A young warrior from Westgate Conservancy plants grass seeds as part of a voluntary effort to revive once-productive grazing land. Together with a group of other young men, he is helping to rehabilitate degraded areas by clearing Acacia reficiens trees and planting grass seeds harvested from elsewhere in the conservancy. Acacia reficiens has encroached across the northern rangelands over the past 30 years, thriving on barren land, prohibiting grass growth, and forcing pastoralists and wildlife to other pastures. Once cut, the branches are laid over the grass seeds to protect them from livestock, and keep the soil intact. Photo by @jeffwaweru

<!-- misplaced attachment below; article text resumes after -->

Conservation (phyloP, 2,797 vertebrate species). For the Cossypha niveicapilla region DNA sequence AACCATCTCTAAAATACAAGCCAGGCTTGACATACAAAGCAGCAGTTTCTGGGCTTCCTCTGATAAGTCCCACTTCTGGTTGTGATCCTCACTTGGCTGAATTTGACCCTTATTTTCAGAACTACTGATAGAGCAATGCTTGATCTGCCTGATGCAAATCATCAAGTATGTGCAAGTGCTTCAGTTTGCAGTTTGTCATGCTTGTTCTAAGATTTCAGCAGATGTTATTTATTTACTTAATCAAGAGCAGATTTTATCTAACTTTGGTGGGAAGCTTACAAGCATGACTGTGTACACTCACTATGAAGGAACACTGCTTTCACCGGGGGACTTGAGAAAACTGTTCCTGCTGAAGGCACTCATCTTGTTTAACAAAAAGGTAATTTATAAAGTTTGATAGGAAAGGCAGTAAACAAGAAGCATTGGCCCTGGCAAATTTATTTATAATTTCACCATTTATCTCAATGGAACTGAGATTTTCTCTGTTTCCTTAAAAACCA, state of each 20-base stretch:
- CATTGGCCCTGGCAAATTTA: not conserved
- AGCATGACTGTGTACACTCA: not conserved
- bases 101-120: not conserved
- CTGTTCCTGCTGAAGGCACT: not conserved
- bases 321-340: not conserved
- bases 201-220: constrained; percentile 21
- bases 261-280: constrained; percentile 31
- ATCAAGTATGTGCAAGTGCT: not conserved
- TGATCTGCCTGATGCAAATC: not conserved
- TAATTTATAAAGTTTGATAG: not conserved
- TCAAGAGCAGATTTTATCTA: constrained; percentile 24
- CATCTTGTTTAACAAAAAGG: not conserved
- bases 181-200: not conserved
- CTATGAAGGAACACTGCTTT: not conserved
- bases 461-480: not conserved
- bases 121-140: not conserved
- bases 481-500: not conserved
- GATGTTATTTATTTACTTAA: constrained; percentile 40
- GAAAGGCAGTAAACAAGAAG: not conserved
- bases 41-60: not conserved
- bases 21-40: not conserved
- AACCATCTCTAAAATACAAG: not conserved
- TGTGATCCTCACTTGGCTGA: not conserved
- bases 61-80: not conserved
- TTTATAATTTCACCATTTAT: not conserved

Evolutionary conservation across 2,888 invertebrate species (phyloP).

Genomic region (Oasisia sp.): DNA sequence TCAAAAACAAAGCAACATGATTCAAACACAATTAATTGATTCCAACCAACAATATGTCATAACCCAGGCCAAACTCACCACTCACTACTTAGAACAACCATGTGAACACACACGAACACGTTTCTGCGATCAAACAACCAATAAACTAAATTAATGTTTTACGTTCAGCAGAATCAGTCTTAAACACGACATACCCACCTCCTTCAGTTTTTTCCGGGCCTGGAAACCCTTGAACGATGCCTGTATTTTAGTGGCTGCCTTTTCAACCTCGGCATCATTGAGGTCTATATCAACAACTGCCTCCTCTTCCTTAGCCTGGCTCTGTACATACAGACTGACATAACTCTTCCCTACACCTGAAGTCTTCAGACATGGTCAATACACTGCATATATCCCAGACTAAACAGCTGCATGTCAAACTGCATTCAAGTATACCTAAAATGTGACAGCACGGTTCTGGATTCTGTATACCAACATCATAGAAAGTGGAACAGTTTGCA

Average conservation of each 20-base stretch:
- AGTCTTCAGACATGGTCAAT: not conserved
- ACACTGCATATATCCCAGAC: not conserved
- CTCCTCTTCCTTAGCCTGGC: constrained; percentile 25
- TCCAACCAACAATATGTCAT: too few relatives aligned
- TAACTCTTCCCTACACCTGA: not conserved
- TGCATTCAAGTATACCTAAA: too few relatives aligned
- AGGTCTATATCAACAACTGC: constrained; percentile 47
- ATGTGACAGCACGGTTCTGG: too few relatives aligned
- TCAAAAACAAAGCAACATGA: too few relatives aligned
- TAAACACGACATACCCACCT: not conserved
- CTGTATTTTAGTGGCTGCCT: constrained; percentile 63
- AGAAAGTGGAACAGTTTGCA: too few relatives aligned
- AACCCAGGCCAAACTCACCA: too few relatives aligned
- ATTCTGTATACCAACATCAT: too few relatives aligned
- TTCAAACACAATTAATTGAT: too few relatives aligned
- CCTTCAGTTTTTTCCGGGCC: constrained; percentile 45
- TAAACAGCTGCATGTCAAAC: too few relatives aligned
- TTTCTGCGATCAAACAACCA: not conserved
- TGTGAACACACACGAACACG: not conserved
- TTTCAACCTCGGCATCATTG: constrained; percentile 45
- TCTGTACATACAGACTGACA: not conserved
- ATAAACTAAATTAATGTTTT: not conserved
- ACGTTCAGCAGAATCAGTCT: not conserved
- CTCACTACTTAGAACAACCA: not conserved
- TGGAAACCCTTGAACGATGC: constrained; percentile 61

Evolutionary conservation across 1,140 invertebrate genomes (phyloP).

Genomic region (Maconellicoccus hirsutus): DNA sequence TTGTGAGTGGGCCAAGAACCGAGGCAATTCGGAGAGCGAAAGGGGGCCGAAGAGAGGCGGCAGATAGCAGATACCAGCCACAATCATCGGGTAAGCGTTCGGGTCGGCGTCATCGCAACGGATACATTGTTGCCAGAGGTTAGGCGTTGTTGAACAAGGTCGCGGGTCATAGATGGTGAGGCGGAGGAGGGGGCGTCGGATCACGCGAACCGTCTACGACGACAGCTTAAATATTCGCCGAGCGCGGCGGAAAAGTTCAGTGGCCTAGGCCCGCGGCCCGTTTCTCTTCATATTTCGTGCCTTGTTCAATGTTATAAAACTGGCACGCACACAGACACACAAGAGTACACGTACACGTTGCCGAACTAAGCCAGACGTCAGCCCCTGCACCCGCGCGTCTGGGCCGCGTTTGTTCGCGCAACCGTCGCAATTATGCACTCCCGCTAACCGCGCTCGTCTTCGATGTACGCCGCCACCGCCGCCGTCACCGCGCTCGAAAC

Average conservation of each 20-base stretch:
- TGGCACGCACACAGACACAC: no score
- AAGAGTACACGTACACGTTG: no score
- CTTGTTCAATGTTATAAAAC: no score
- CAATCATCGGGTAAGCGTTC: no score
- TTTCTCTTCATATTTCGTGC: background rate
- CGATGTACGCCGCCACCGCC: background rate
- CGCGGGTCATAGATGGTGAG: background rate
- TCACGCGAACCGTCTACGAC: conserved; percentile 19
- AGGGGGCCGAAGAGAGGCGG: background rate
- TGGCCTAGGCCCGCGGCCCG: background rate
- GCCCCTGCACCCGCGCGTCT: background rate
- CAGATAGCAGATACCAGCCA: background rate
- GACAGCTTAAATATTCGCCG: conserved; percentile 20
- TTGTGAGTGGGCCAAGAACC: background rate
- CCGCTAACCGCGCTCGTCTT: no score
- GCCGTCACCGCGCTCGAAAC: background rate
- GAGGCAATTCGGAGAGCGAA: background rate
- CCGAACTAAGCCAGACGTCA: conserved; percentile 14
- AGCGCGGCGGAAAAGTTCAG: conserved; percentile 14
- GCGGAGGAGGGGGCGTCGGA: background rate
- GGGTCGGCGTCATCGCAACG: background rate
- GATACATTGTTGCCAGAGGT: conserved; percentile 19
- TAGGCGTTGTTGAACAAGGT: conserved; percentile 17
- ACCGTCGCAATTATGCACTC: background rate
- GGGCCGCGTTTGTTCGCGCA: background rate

Her Royal Highness, Crown Princess Mary of Denmark, is wrapped in traditional cloth by NRT Peace Coordinator Josephine Ekiru. Earlier this week, we had the honour of hosting a delegation from the Royal Danish Embassy led by Her Royal Highness, Crown Princess Mary of Denmark, at Kalama Conservancy. Princess Mary was received by a multi-ethnic group of women drawn from our various member conservancies, who dressed her up in a traditional outfit symbolising their varied cultures. Accompanied by the Danish Minister for Development Cooperation, Ulla Tøernæs, Princess Mary then met Star Beaders from the @beadworkskenya Enterprise as well as Star Morans from the Nabulu Moran Empowerment Programme- who shared with her the impacts of their sustainable businesses established in part thanks to the support of the NRT- Danida partnership. One of the highlights of Her Royal Highness' visit was a round-table session with NRT Peace Ambassadors, chaired by our Peace Co-ordinator Josephine Ekiru where women's role in peace-building and conflict-prevention was discussed. Princess Mary and her delegation then had a tour of the JOCC (Joint Operations Control Centre) at @lewa_wildlife to learn more about our co-operation with communities, the Kenya Police and Kenya Wildlife Service in peace, security and anti-poaching efforts in Northern Kenya. Her Royal Highness wrapped up her day with a game drive and an overnight stay at Lewa House Thank you to our partners Danida for their invaluable support towards sustainable and resilient community conservation and to Her Royal Highness and her delegation for visiting us to learn more about our work. Image: Reuters